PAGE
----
Caring is Creepy 2018: Have a Seat, Aaron Cashman

By RossWB on May 30, 2018 at 10:00 am
Straight Cash(man)

@aaroncashman (instagram) / Beau Knows Edits


A month ago Iowa's future -- in the near-term and long-term -- at 133 lbs looked very murky. They had Paul Glynn, who gamely tried to fill that hole last season but struggled to a 7-11 mark last season and failed to qualify for the NCAA Tournament, and, uh, that's about it. Now the future at 133 lbs is looking a whole lot brighter in Iowa City. At the end of April Iowa added Austin DeSanto, a high-profile transfer from Drexel who will be able to compete immediately in 2018-19 and give Iowa a potential All-America-caliber (and maybe more than that, if things go very well) wrestler at that weight. And now Iowa's added some long-term solidity at the weight in the form of Class of 2018 recruit Aaron Cashman. 

Trackwrestling's Andy Hamilton broke the news on Twitter:

And Cashman himself confirmed it on Instagram:

Cashman was one of the last unsigned seniors in the current 2018 recruiting class, but he could be a very solid find for Iowa. He was ranked 80th overall by Flowrestling in their final 2018 rankings and was also their 8th best 133 lb prospect. He may have been ranked higher if he had followed a more typical prospect path, though. After finishing fourth and second at the Minnesota State Wrestling Tournament as a freshman and sophomore, respectively, Cashman went 39-1 and won a state title as a junior. Instead of trying to repeat as a state titleist and compete in the bevy of prep competitions around the country, though, Cashman spent what would have been his senior year of high school at the Olympic Training Center in Colorado Springs.

At the OTC Cashman was immersed in wrestling and trained one-on-one with Kevin Jackson (former Olympic gold medalist and former Iowa State wrestling coach, now the National Freestyle Developmental Coach). He also competed in a few collegiate opens, finishing 4-2 at the Cowboy Open, sixth at the Northern Colorado Open, and fifth at the Wilkes Open. Most recently, he won a gold medal Flatz Open in Austria, a freestyle event, and placed fourth at the Junior World Team Trials earlier in May. (He's had freestyle success in the past, too, earning a spot on the Cadet World Team in 2016.) Cashman competed at 125 lbs this year in collegiate competitions and 57 kg (125.66 lbs) in freestyle competition, but he's expected to compete at 133 lbs at Iowa. (Iowa has a pretty good 125er already.)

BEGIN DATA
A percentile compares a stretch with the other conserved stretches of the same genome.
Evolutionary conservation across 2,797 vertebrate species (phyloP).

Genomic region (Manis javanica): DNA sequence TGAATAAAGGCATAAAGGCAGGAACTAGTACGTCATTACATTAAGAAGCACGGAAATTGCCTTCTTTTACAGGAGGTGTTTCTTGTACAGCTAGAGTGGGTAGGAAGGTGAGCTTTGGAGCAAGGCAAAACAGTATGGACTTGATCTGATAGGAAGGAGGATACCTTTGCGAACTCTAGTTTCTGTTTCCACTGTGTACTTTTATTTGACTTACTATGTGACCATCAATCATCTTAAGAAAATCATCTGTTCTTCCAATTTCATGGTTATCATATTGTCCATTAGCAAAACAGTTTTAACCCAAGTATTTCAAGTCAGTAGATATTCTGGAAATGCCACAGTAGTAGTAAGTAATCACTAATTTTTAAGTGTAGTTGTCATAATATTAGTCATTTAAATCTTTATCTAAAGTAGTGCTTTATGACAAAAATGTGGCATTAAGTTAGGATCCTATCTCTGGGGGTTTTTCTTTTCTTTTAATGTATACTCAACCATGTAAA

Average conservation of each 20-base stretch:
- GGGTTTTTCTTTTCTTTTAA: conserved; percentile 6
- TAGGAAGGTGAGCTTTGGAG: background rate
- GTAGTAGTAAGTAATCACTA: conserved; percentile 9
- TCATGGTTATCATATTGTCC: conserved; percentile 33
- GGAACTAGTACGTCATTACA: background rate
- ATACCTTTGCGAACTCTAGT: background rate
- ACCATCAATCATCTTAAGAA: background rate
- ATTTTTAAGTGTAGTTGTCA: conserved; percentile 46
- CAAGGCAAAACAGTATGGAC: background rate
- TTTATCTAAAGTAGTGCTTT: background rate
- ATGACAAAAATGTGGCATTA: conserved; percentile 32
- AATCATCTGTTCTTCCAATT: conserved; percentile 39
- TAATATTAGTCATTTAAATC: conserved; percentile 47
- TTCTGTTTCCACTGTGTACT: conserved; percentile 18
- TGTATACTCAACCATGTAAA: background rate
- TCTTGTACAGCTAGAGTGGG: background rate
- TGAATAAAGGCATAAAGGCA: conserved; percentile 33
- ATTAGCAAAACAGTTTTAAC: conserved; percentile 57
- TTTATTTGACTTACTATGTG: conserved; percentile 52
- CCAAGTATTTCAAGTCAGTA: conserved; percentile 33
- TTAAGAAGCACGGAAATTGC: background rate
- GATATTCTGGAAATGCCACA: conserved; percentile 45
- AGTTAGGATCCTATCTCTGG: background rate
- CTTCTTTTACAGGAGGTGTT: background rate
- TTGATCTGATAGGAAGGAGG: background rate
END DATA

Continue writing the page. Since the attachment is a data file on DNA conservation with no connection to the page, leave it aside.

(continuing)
Under Brands Iowa has had some pretty good luck with wrestlers who spend time at the OTC before coming to Iowa City, too. Montell Marion spent time at the OTC before transferring to Iowa, where he became a three-time All-American and two-time NCAA finalist. Nathan Burak also spent a year at the OTC between his prep career and his time at Iowa; he also became a three-time All-American. Getting that level of success out of Cashman would make this a truly fantastic pick-up. 

Cashman said Iowa wasn't really on his radar until he attended USA Wrestling's World Cup training camp in Iowa City in April and was immediately smitten. As he told Trackwrestling's Andy Hamilton

 “Then I really got to see the intensity and how the practices were ran and I thought this is a place I would want to wrestle in, these are coaches I’d want to coach me and if I wrestled here, I’d get so much better.

“I got to see how Tom and Terry Brands coach practice. I love their intensity and how they coach. The way they ran practice is my type of style and how I like to be coached. After that week I started talking to Tom and Terry and I was a little (more) interested. I went on my visit last week and just made it happen.”

In comments to Flo, Cashman also cited the quality of the training partners he'd have (including Spencer Lee) as being a big part of his decision to choose Iowa over Ohio State, Cornell, and Iowa State. And that's hardly surprising: in Tom and Terry Brands, Iowa has two of the best lightweight coaches in the country, the Hawkeye Wrestling Club boasts Thomas Gilman, Cory Clark, and Jesse Delgado as members, and Cashman's current teammates will be Spencer Lee and Austin DeSanto. If you're a lightweight who wants to be around the best, it's awfully hard to top Iowa City right now. 

DeSanto's arrival means Iowa doesn't have an immediate need for Cashman at 133 lbs, so he should be able to redshirt in 2018-19 and take his time bulking up to 133 lbs and getting up to speed at the college level. If DeSanto stays at 133 lbs for the next three seasons, then Cashman may have to bide his time for a few years. But Cashman's presence also gives Iowa some insurance if DeSanto moves up to 141 lbs before his career is over (a possibility which has been mentioned in the past). More importantly, adding Cashman means we get to keep making "Cash money!" and "Straight cash, homie" jokes even after Cash Wilcke uses up his eligibility (and even opens up the possibility of Iowa fielding a lineup with both Cash and Cashman -- 20% of the way to a Cash-only lineup!). Welcome to Iowa, Aaron. 

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